Heavyweight Title Match: Me 1 vs MS 0
My story dates back to about 2 years ago, when I was in great shape, living the good life and completely oblivious to what MS was other than something I heard Montel Williams had through TV promos.
Things started to change and change fast. I would work out and instantly I became incredibly fatigued and sick. I started to lose strength on my arms and legs, walk like a drunk, was dizzy 24/7, had coordination issues, muscle spasms, confusion, and felt like I was plugged into a light socket, among other things. I could no longer exercise, I began to pile on weight and felt really, really lost and confused.
For years previous, I believed I had thyroid issues, I was a textbook case (so I thought), but aside from a goiter and some nodules, my labs came back ‘within high normal range’. I, again, took to the internet and plugged my symptoms into a search bar and came up with thousands of websites worth of information. I read and read and read some more. It started out as reading up on thyroid but quickly evolved into something more. I remember very clearly reading about other conditions that could mimic or present as a thyroid disorder. Why haven’t I seen this before, why now? I clicked and read the description and symptoms of each of those conditions listed. I got to MS and was stopped dead in my tracks. No. No Way. This can’t be right but yet this describes me to a perfect tee. Then I read ‘common’ first symptom was optic neuritis. Phew! I didn’t have that-this has GOT to be wrong. I kept reading. I must have read fifty different websites on MS – each still sounded like everything I’m going through. I reread the other conditions, and while there were bits and pieces that made sense, nothing matched like MS. Oh Boy!
Ok, so now what? I kept a journal of my symptoms every day for almost 4 months and finally was convinced that MS is knocking on my door and I needed to get help.
I made an appointment with my primary Dr. She walked in and I told her I think I have MS. The look on her face was priceless. After some discussion and her examination, she looked at me and said “I think I agree with you” and off I went for what seemed like a never ending litany of testing and a MRI. The call came to me not 24hrs later from my Dr. herself saying the words I knew but didn’t want to believe- ‘the MRI wasn’t good and I’m referring you to a Neuro- I believe you have MS’. After another MRI done by the Neuro three months later (which showed more progression, time and space) and a positive spinal tap, I was diagnosed.
Could this have been around for several years? Possibly. It would explain a lot. But that no longer matters. What matters is MS is here to stay and clearly wants to fight me. Nah
My head was spinning; my family was concerned but supportive. There were so many questions. So again, I spent a lot of time reading- everything MS related, how to interpret tests, read MRIs, quality of life, treatments etc. I was careful not to read into things too deeply. Every story wasn’t going to be my story; every fight wasn’t going to be the same. This is truly a ‘snowflake‘ disease; no two people will be the same.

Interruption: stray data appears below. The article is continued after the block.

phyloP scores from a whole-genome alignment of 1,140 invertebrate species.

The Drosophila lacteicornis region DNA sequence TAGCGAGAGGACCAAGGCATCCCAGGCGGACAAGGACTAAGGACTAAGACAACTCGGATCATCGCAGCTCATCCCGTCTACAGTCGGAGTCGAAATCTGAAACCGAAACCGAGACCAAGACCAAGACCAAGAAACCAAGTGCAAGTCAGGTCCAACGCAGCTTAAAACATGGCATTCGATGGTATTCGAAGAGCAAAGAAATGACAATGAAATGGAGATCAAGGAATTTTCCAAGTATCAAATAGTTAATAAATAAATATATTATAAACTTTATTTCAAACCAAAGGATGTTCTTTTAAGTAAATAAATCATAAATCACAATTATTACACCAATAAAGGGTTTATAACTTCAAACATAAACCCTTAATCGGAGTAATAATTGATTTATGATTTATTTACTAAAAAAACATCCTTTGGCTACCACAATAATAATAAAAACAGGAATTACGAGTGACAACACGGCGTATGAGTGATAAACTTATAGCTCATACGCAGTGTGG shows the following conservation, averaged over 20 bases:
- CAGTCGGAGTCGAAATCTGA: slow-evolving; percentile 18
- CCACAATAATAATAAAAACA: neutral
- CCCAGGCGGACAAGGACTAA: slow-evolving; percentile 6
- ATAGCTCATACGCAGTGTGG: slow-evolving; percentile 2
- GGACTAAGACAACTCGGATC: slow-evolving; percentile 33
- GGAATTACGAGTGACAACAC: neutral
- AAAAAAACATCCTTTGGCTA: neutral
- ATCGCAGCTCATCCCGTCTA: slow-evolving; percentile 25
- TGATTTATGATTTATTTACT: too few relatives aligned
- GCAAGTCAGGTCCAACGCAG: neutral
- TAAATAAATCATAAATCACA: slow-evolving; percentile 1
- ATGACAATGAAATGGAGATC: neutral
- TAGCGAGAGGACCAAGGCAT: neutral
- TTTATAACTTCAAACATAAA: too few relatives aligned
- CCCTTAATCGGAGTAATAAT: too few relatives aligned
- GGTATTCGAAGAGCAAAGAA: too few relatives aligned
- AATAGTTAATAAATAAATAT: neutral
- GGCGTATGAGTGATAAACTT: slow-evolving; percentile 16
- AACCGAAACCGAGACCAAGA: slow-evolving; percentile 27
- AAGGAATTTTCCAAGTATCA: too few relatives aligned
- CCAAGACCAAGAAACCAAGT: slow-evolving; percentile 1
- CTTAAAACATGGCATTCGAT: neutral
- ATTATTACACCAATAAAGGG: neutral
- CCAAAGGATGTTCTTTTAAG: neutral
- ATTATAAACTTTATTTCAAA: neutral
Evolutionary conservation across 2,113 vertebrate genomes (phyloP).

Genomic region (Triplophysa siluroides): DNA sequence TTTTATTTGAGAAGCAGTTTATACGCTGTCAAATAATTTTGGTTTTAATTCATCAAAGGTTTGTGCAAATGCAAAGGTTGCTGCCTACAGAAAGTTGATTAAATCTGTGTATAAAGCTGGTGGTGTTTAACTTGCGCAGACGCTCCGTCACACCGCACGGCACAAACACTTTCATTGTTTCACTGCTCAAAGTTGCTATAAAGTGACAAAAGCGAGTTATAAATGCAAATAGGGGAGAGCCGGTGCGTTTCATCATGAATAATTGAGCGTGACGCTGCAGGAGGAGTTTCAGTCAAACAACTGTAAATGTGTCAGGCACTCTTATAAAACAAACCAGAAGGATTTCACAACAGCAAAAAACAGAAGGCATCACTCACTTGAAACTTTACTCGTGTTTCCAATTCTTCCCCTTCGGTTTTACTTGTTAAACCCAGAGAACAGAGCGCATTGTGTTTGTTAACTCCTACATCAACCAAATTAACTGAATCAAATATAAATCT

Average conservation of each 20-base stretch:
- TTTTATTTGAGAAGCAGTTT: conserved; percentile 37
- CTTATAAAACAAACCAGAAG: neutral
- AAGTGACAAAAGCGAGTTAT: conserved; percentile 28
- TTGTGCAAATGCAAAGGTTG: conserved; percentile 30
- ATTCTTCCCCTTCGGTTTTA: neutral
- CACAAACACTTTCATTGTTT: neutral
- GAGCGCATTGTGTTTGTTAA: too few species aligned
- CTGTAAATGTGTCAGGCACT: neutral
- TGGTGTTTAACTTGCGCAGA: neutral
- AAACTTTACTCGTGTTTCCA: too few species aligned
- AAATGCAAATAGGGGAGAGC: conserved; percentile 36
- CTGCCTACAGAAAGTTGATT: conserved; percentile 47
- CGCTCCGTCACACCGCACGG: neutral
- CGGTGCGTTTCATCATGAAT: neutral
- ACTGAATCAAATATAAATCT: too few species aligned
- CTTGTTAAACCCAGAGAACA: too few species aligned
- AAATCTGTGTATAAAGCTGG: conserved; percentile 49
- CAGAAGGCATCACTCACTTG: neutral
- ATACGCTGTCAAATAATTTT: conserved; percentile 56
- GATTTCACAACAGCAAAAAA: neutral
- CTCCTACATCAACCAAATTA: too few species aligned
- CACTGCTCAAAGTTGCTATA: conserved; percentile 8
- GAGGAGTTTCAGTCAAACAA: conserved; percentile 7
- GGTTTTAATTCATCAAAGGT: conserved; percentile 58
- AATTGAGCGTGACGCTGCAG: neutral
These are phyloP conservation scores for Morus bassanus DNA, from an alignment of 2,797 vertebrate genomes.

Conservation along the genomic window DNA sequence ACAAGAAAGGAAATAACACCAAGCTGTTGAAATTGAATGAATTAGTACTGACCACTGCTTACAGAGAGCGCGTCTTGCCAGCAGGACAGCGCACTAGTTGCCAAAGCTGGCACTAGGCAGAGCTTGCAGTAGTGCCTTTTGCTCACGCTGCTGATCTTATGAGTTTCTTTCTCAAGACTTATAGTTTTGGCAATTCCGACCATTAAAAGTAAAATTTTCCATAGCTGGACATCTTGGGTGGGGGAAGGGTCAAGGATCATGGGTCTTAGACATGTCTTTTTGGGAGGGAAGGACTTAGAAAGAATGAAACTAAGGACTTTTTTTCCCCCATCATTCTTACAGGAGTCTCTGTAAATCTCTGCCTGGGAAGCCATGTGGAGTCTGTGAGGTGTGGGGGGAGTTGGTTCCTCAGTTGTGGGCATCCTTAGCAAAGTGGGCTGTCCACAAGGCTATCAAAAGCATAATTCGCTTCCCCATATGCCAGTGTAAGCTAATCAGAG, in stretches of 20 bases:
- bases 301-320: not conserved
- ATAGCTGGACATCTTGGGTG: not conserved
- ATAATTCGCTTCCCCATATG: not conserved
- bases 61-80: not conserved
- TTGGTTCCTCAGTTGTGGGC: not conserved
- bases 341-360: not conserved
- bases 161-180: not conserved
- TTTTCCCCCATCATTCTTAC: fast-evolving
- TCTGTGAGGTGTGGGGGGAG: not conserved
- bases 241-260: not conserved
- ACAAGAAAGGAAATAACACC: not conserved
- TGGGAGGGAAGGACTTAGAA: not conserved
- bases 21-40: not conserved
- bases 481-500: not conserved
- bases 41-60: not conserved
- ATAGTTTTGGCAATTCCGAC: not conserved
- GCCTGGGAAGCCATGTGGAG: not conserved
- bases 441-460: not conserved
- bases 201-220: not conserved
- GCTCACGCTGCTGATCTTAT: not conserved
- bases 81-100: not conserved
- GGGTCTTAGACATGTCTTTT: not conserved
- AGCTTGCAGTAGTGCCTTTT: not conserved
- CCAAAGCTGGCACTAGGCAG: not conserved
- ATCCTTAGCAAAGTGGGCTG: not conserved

Moving ahead about 9 months, I decided that my pity party was over, the other shoe never dropped, I can still live a full great life and that’s exactly what I was going to do. I was taking Rebif and 7 pills a day just to function. I had hit rock bottom and it was time to train for my title match.
I began a journey at 5’6″ and 258lb under the guidance of a friend (a fellow MSer) who was also a personal trainer. We began simple workouts 1-2x a week, combining strength and cardio. It wasn’t always easy- there were days I did not feel well, weeks I was in a relapse, but I needed to keep on pushing through. I stopped taking all 7 of those pills (yes, I told my Neuro). I wanted to know I was getting stronger and feeling better on my own accord. Many of the pills had side-effects of weight and I couldn’t afford that. If things got too bad, I could always take a pill. Each day was another punch to MS, another “take that”. I’m coming for you MS.
My journey is now seven months along. I am down 85 lbs. and feeling so much better, stronger. In that time, my yearly MRI has shown more progression and I have had relapses and changed treatments, but I’m still going and going strong. As I explained to a friend who asked ‘How do you feel? You must be feeling great’, I responded that there are two types of feeling good- MS good and physical good. The MS is still there every day, the symptoms are still annoying, painful and ever present but my body is physically feeling so great that it is better able to cope and fight the MS making it much easier to deal with on a daily basis.
I fought my first fight, my heavyweight title match and I won. MS is not going to take me down. I know this is just the first of many fights with MS but I’m ready.